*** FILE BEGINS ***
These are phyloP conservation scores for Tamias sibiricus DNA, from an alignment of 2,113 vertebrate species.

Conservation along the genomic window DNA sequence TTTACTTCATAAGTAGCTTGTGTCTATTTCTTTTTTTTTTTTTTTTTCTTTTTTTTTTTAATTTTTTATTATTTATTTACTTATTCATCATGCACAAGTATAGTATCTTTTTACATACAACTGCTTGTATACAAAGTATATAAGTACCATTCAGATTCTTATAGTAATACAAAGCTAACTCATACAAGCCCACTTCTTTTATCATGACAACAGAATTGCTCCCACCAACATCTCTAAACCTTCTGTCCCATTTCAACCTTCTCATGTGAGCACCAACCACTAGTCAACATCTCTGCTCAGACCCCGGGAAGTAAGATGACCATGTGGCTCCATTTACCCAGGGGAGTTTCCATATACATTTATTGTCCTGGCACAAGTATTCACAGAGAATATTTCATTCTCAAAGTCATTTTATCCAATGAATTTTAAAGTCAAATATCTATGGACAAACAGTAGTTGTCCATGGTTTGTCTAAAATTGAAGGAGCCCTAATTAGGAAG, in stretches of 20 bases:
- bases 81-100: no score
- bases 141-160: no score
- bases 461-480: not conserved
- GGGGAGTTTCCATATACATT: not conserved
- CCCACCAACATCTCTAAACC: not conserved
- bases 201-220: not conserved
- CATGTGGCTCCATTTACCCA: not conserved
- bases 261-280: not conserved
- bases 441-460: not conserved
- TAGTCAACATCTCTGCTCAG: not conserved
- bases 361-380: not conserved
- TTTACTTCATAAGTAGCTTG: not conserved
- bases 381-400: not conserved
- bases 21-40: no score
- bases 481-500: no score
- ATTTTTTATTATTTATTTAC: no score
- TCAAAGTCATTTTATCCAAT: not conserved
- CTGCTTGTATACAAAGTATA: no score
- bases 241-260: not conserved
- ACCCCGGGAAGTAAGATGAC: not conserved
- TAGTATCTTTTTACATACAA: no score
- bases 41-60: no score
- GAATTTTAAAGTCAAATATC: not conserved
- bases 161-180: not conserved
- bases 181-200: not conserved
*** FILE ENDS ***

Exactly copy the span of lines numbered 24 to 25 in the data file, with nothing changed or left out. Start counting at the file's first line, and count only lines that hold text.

- bases 41-60: no score
- GAATTTTAAAGTCAAATATC: not conserved